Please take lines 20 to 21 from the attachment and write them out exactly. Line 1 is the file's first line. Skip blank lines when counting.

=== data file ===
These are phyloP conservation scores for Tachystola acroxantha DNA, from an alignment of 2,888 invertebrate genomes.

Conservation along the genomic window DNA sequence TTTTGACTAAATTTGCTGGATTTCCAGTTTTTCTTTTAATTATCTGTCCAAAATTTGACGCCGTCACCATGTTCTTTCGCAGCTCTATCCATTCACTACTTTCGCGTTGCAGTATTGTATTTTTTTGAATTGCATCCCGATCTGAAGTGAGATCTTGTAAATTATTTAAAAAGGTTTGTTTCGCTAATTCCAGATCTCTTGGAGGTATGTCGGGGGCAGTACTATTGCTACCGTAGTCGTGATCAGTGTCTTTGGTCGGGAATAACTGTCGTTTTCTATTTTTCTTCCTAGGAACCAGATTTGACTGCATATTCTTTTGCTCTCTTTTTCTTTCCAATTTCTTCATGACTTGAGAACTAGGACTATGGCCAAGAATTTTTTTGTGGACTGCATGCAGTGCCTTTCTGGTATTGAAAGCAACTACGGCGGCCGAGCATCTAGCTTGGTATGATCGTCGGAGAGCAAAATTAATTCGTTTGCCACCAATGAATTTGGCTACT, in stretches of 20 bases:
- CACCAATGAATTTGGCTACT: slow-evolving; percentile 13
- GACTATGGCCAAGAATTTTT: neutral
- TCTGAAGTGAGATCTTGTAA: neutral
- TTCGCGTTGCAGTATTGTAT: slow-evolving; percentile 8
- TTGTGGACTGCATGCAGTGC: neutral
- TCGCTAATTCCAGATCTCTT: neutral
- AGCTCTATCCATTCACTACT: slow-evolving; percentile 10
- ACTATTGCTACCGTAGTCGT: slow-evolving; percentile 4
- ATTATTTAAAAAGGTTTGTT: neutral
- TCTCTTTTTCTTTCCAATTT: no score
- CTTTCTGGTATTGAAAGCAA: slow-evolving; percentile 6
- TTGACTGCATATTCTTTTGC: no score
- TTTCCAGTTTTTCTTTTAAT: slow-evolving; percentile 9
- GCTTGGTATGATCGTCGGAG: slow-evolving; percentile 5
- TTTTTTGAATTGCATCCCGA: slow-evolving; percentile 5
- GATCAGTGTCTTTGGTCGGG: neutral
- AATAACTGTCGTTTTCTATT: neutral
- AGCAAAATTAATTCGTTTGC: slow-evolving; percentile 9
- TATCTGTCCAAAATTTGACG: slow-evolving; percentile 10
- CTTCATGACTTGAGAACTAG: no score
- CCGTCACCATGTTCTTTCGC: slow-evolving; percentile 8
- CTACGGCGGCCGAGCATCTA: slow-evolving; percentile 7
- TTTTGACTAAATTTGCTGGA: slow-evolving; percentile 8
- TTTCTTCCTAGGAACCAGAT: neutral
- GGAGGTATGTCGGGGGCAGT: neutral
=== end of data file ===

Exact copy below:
- AGCAAAATTAATTCGTTTGC: slow-evolving; percentile 9
- TATCTGTCCAAAATTTGACG: slow-evolving; percentile 10